With a platform of “Let the Good Times Roll: Camp Promise,” Rogers High School sophomore Samantha Schubert walked away with the Teens in Action Award at the Miss Washington’s Outstanding Teen competition May 24 at the Highline Performing Arts Center in Burien.
The award, which came with a $250 scholarship, was based on Schubert’s platform, the number of hours served and amount of money she raised. Seven contestants are chosen for the finalist of Teens in Action Award.
“I was completely motivated and honored to be chosen and make it to the top seven,” Schubert said.
Samantha’s brother, Cole, who is 13, inspired the family’s efforts to start Camp Promise. Cole was diagnosed with Charcot Marie Tooth Disease, a hereditary neuropathy that slowly robs him of his ability to walk and use his hands.
Never miss a local story.
“It is a hereditary motor and sensory neuropathy – the nerves do not supply muscles with enough energy and it kills the muscles,” explained Samantha’s mother, Beth Schubert.
Beth said that her family, along with the Jett Foundation, co-created Camp Promise in 2009 to provide all campers with the option to attend.
“We raised $19,000 in six weeks and started a camp,” Beth said.
Camp Promise started as a single camp in Western Washington and has grown to three camps nationwide, including Colorado and Pennsylvania.
The camp is six days long and each child has their own counselor who stays with them the entire week.
The camp’s mission is “to provide a barrier-free, weeklong overnight camp for kids, teens and adults with muscular dystrophy or select neuromuscular diseases, regardless of age, capability or ability to pay.”
“We have a huge nurse corps that watch after the campers and provide them with medications. We make sure we have good help to take care of these fragile campers,” Beth said.
When Samantha was 9 years old, she attended Cole’s occupational therapy appointments.
“A lady asked if we wanted to meet princesses and in the back room, and we met Miss Washington and Miss Washington’s Outstanding Teen contestants, and we were introduced to the program. I told my mom I wanted to do it by the time I was 13, the age to compete,” said Samantha, who will begin Running Start next year and plans to continue her education to become a pediatric occupational therapist.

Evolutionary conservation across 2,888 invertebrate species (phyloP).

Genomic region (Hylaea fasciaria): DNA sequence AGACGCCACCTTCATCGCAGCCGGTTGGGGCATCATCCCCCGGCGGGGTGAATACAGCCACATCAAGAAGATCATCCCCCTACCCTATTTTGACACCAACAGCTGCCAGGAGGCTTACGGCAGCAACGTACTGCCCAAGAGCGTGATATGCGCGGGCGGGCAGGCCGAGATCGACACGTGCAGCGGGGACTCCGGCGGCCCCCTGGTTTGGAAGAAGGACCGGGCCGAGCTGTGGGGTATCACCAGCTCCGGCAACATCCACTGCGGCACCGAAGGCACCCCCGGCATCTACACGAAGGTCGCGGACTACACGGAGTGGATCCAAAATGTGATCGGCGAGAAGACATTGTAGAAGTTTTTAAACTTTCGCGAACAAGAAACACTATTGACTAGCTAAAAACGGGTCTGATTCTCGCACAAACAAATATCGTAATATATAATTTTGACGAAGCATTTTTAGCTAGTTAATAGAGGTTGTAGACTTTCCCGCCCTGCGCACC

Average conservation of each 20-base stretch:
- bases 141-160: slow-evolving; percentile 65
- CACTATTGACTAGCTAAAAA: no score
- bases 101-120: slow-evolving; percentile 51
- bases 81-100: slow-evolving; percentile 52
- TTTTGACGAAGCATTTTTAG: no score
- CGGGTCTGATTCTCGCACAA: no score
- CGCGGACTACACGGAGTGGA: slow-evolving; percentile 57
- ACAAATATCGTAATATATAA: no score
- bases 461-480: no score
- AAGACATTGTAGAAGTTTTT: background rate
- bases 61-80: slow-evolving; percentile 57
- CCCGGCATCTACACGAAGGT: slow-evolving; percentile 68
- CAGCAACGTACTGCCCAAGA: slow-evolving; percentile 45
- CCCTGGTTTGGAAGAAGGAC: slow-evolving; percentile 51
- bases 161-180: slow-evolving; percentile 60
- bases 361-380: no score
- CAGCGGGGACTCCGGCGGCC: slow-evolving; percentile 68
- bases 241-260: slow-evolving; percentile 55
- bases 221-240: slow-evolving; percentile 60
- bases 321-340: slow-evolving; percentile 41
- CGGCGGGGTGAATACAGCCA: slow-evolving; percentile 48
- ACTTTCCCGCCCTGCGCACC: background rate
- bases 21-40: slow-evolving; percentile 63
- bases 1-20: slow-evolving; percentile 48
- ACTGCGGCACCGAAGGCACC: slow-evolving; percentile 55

“When I worked with my brother, it really inspired me,” Samantha said.
Samantha has always had a heart for helping others, working with the Susan G. Komen For the Cure and Autism Speaks foundations, Beth said.
Currently, Samantha is the National Youth Fundraising Chairperson for Camp Promise, and organizes all of the local fundraisers in Washington.
Samantha has served more than 4,000 hours in the community and raised more than $10,000, Beth said.
Twenty-five teens ages 13-17 came from all over the state to take part in Miss Washington’s Outstanding Teen pageant. They competed in four areas of competition: private interview/academics, lifestyle and fitness in active wear, talent and evening wear, and on-stage question and answer sessions.
The pageant winner was Abigail Dominguiano, a sophomore at Central Kitsap High School.
Samantha felt very proud to be chosen as one of the top seven Teens in Action.
“I did feel good about it. I believe this was one of the best years I’ve had in this program,” she said. “As I evolve in the program, I hope to add to my scholarship fund, and I’m excited for next year.”